SM: Why is Miranda Oldroyd so much buffer than you are?
TT: Because she’s been doing CrossFit longer…That’s why. She’s a beast
SM: She’s a stud.
SM: Favorite benchmark workout?
TT: Hmmm…I would have to say…(pondering)…UGH…
SM: So many to choose from.
TT: There is…Uh…Helen’s not bad.
TT: I like it. It’s a good CrossFit workout. It’s just classic CrossFit.
SM: What’s Helen again? That’s uh…Running, kettle bell swings, and pullups?
TT: Running, kettle bells and pullups, yep.
SM: What about for 2013…Any achievements, or particularly special PR’s?
TT: This last year?
TT: Um…pretty psyched to get my Fran time under 2:18. That was cool.
TT: Clean and Jerked 315, uh…Snatched 250…So mainly my strength numbers went way up. Squatted over 400, deadlift is getting close to 500.
SM: Those are all Big Boy numbers
TT: Trying to get up there. Chasing guys that are getting better, so it’s hard
SM: So it’s safe to say you’re pretty strong going into the 2014 season.
SM: Why is Rich Froning so tan?
TT: Man…they don’t get much snow in Tennessee
SM: He must have a tanning bed at Mayhem.
TT: He does. He cheats. He gets waxed too I think
SM: Who does your programming? Do you have a coach?
TT: UM…I started by myself in the garage. I’d always just do benchmark workouts like every day, and hero workouts. But now everything is more…not structured, but…I still make it up every day as I go. I gotta give a lot of credit for strength to Rehif and…You know…I wouldn’t be where I am without him. A lot of my knowledge comes from him.
SM: Who’s Rehif?
TT: Rehif Murray, one of the part owners of CrossFit Deviate. He does the programming for the gym. It’s good stuff.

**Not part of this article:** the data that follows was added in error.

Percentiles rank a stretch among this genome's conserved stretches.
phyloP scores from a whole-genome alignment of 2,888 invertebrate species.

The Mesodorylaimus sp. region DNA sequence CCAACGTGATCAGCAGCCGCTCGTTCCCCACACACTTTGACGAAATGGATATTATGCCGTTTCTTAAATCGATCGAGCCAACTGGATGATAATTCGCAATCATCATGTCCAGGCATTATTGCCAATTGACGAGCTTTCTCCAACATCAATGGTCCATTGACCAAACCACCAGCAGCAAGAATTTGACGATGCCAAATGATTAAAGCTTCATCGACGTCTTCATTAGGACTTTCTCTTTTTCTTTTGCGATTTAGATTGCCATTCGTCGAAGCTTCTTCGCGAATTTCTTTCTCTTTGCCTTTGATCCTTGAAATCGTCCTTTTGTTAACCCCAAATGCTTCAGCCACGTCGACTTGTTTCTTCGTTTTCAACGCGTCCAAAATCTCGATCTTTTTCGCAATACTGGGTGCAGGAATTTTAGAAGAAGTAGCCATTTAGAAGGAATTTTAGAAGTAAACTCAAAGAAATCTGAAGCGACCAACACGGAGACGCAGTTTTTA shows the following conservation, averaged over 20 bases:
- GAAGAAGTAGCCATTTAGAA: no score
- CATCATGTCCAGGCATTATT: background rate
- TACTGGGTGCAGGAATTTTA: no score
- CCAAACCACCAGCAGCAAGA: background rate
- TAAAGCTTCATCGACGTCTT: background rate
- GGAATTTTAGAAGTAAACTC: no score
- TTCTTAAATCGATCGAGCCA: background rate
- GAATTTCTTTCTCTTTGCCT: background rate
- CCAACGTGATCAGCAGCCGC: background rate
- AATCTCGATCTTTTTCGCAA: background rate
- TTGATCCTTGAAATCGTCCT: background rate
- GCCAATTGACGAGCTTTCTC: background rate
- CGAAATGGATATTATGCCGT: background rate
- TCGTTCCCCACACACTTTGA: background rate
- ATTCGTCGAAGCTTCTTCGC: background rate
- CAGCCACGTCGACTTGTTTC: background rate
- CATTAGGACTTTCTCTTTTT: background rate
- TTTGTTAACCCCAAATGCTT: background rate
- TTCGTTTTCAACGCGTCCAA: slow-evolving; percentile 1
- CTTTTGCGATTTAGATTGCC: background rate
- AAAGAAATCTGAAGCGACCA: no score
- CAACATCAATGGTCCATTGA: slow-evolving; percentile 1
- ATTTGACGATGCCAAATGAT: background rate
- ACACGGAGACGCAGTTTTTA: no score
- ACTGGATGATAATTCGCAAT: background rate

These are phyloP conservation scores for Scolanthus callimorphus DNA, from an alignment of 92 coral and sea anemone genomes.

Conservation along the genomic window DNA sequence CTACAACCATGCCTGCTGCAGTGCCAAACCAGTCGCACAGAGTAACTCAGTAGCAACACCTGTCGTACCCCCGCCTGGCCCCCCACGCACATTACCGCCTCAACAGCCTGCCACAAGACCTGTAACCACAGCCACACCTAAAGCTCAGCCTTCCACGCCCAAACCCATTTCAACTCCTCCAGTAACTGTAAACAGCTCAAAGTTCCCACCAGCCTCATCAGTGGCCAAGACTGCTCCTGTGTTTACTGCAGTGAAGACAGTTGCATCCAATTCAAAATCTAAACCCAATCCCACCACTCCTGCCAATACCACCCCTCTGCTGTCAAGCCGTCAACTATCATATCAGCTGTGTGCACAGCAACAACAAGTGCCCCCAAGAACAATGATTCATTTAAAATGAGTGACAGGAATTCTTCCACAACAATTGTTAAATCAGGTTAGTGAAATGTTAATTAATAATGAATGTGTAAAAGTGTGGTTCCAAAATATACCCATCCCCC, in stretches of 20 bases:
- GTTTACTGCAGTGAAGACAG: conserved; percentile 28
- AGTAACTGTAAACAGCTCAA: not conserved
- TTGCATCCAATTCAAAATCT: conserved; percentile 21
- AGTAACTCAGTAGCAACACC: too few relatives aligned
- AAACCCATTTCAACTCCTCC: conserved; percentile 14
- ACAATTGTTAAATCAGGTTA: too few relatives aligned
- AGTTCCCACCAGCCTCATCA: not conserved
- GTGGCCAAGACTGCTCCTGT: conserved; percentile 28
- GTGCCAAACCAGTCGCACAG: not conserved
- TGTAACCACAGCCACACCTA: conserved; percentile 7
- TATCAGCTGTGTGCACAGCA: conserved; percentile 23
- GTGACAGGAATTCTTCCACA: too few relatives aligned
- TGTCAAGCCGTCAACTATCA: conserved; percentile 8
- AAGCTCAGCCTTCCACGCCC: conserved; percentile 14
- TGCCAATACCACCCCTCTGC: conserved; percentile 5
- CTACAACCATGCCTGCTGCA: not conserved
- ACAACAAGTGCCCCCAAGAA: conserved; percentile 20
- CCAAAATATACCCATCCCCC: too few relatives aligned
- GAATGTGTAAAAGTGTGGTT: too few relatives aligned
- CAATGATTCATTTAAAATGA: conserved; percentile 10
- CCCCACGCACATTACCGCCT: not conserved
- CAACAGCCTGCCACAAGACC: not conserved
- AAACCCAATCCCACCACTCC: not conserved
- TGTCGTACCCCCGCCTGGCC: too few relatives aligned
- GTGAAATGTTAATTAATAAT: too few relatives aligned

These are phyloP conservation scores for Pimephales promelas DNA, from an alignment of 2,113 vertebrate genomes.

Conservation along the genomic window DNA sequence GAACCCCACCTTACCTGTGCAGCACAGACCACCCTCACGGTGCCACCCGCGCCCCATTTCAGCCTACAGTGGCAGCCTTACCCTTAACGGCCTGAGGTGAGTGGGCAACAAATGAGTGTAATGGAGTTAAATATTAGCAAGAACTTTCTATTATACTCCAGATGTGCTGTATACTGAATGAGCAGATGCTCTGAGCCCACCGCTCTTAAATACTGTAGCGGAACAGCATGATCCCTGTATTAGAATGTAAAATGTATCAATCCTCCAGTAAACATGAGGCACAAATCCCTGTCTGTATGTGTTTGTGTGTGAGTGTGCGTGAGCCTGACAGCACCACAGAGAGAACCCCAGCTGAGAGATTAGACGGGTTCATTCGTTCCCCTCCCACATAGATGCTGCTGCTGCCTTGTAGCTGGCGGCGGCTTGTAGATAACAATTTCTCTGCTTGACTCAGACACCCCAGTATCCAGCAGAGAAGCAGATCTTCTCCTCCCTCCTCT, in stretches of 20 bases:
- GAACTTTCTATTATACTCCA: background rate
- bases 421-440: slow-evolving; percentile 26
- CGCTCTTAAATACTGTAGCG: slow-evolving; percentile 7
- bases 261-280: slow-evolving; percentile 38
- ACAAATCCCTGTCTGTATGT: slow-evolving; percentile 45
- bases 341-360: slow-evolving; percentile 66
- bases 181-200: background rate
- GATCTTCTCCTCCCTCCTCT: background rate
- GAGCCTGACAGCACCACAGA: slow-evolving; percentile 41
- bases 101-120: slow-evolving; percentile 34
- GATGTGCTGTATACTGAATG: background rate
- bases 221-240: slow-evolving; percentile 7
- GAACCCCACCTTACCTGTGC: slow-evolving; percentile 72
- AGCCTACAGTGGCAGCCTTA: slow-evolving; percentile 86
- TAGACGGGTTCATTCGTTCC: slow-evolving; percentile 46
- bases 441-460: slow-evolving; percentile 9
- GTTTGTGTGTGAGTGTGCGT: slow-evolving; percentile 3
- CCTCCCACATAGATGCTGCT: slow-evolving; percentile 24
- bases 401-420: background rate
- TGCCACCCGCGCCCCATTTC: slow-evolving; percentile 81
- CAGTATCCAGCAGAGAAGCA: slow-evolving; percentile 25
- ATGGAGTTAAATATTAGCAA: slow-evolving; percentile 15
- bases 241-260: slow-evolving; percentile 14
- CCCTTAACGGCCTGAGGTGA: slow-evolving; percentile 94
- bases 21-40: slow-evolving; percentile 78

SM: I can vouch for that.
TT: And uh…Galloway and Coach Mike (CrossFit Deviate Olympic Lifting Coaches). My oly was pitiful when I started CrossFit. I’d have to give them the credit for my Oly form.
SM: It helps to have good coaches.
TT: Oh yea…I mean…I can’t imagine seeing better coaches anywhere, but I know there are a lot of good ones out there.
SM: Hip Hop, or Rock/Punk in the gym?
TT: Rock/Punk definitely.
SM: Running or rowing?
TT: Yea…yup. They’re both bad. They both suck.
SM: Last, but not least…how many burpees did you get in 12.1?
TT: Dude…I don’t remember fully…I think it was 133. I never did the actual workout. I did it on my own. I did it last year before the open…a week before…I think I got 133.
SM: Where would that score have ranked?
TT: Uh…It was somewhere in the top 20 I think.
SM: Damn. That’s crazy. Well thanks buddy and good luck this year.
TT: It was a pleasure.
You can follow Torey Throop here:
Mobility isn’t considered “cool” by exercise standards. In fact, it’s often considered rather dull, repetitive and boring. Some would even say it’s a complete waste of time distracting you from the key business of lifting heavier weights. However, this attitude is short sighted, better mobility in key areas can allow you to achieve better anatomical positions during the squat, bench and deadlift. Better body position gives greater mechanical advantage, meaning more weight on the bar. And strong is most definitely cool, and gains are serious business.
The squat involves almost every single muscle in the body, and movement over a substantial range of motion too. That’s why it’s such an excellent muscle and strength builder. However, in order to execute a sound squat you need good mobility in numerous joints that are often lacking such mobility; most notably the ankles, hips, t-spine, and shoulders.